A couple weeks ago, I decided to go into Tokyo to see Maiko model, since it might be the last chance for me to catch her in a show. She will start working at JAL in April and is unsure if she'll continue taking modeling jobs. I took the train into Tokyo in the morning and met up with her parents, also there to watch, at the hotel where the show was being held.
I was really looking forward to seeing her in the show, except for a little thing that made me uneasy. It was a bridal show.
As if that weren't enough, it was a bridal show I was to attend along with Maiko's parents.
So I'm sitting there in the ballroom of a hotel next to Maiko's mother and father, waiting for the show to start. The head of her modeling agency comes out to introduce the show, but this becomes a 30 minute presentation by him, because he's a former model and an insanely self-absorbed primadonna. I know he's a former model because he took pains to mention that 20 times during his presentation, prefacing almost any comment he made with "When I was a model..." His presentation, by the way, was on how to be a beautiful bride, which I suppose he is eminently qualified to lecture on, being an unmarried man. The best part was when he demonstrated the "sexy" way for a women to walk, swinging his hips side-to-side. This may or may not be sexy if a woman were to do it, but it is certainly embarrassing, even to witness, for a man.
Finally, his fawning for attention at an end, he brought out the models. They came down the middle of the room, did a turn, walked back halfway and crossed in either direction. The accompanying music was a pounding and confusing mix of disparate styles only connected by their origin outside of Japan and general awfulness. (This following the general trend of Japanese to throw all western music together under one umbrella - literally, if you go to a record store you might just find a giant "Western Music" section - ignoring not just genre differences but huge gaps in time. Only in Japan can you listen to the radio and hear a playlist combine Led Zeppelin, The Arcade Fire, Michael Jackson, and Kanye West into one show. Nobody else seems to notice, which is what makes me suspect they are ignoring it the same way they are pachinko parlors and the guys yelling on the trains)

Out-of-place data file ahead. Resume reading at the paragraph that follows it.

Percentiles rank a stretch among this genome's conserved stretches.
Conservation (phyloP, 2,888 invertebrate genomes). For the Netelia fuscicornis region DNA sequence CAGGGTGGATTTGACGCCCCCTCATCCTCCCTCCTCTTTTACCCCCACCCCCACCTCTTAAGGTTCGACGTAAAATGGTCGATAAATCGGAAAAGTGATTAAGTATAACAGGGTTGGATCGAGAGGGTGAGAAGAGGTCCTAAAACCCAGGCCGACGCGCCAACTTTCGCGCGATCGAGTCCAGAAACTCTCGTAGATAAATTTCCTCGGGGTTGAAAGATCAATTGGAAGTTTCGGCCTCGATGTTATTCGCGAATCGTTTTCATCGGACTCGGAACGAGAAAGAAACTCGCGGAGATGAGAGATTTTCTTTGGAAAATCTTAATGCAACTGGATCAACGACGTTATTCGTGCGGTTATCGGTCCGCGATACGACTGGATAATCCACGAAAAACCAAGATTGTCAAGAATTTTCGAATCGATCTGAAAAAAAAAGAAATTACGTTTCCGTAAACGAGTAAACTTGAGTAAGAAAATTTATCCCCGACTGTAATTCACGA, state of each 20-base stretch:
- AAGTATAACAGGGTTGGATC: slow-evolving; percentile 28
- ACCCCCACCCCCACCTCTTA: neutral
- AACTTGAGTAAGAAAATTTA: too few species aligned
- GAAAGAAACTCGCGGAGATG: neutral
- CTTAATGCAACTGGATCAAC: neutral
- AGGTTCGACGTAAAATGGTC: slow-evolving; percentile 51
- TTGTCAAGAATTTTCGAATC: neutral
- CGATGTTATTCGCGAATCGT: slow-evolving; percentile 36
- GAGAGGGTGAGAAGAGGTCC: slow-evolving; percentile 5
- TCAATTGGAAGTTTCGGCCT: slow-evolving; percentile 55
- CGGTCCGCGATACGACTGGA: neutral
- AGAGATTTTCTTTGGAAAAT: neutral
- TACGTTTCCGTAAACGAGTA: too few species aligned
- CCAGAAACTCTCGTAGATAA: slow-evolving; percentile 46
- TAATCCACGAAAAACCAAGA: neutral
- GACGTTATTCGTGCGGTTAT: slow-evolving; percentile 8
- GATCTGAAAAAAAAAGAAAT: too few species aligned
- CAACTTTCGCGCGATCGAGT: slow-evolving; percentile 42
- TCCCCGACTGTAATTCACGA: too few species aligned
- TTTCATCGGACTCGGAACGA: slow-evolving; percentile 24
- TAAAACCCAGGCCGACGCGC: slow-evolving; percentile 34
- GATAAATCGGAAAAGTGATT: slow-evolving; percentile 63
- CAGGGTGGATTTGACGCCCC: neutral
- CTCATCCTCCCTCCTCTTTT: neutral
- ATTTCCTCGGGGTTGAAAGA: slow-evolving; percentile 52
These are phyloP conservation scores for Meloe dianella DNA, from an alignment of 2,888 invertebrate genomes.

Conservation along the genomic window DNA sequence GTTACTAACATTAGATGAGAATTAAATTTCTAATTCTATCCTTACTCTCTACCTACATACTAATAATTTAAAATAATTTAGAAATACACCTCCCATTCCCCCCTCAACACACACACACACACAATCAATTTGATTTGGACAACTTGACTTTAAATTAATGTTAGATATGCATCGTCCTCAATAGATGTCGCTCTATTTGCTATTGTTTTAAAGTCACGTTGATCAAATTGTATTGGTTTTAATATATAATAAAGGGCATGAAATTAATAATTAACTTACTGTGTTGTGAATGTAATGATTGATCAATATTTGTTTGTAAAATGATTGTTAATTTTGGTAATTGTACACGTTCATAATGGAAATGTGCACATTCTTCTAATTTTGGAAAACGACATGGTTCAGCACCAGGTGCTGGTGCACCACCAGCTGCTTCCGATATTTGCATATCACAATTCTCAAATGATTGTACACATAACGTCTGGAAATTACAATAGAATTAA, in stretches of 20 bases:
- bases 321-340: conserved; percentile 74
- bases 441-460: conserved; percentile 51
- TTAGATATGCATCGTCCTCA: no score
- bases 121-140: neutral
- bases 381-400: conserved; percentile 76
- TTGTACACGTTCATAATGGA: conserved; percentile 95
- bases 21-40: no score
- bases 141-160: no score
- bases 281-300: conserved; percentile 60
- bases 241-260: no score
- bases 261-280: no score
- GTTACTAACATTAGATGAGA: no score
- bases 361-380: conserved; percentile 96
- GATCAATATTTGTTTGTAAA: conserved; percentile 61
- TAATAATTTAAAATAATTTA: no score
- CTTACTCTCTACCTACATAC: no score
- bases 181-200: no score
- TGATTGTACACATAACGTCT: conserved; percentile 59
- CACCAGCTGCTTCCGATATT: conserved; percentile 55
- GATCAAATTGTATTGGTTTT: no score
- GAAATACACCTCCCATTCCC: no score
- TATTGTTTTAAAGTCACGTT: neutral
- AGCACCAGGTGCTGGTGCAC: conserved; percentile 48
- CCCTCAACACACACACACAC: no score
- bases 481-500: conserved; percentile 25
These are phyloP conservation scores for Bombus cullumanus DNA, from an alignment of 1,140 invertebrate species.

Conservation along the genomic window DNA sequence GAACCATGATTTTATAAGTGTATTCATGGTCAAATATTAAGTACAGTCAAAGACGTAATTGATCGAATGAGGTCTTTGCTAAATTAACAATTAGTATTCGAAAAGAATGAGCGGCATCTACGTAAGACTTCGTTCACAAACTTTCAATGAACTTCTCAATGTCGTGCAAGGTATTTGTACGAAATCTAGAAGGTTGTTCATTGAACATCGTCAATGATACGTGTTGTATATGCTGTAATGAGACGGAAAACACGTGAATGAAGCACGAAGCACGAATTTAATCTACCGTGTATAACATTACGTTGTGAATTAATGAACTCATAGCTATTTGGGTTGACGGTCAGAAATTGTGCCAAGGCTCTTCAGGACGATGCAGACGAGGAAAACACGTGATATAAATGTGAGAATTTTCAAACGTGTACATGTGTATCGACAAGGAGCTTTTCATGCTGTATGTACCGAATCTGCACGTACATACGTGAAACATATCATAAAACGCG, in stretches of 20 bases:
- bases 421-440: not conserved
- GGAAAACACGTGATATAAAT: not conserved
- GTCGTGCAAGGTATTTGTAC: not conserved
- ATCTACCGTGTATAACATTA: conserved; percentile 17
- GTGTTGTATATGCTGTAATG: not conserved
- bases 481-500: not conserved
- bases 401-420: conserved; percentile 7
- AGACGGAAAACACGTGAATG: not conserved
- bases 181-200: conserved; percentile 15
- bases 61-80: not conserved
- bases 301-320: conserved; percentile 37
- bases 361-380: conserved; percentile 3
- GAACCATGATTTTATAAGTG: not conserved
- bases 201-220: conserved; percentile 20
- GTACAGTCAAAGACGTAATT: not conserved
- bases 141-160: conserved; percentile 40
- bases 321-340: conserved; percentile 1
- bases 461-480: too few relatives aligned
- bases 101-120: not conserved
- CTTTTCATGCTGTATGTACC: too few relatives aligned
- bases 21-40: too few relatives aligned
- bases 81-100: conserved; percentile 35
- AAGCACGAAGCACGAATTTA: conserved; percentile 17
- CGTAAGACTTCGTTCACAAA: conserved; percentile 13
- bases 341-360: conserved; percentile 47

Anyways, to this painful amalgamation of noise came the models themselves, wearing a series of dresses I would categorize as alternately baffling and excessive. I could hardly conceive someone walking around in these, let alone down the aisle. The first batch were all in different colors: yellow, orange, red, blue and green. Some looked like the product of a bride with unfortunate taste for her bridesmaids. Another, pictured in red, resembles nothing as much as a flamenco dancer.
Later, for the non-Spanish virgin Japanese brides, I suppose, more normal white dresses were featured. During this portion of the show I became intensely aware of not looking at the models in the wrong way. First, I felt rather guilty ogling women openly when my girlfriend and her mother were nearby, even if it was a modeling show and I was supposed to look them up and down. Second, it made me vaguely uncomfortable to be staring at women wearing wedding dresses. I mean, it seemed like there is something essentially wrong with looking at a bride so closely; you don't sit in the church at the bride walking down the aisle and check her out.
Maiko came out in three different dresses, finishing in an ensemble with some sort of veil. Her mother is elbowing me and saying, "Wow, doesn't Maiko make a beautiful bride!" I choke on my water a little, and offer up, "Well, yes...but I think maybe she looks a little too young to be wearing that dress, don't you?"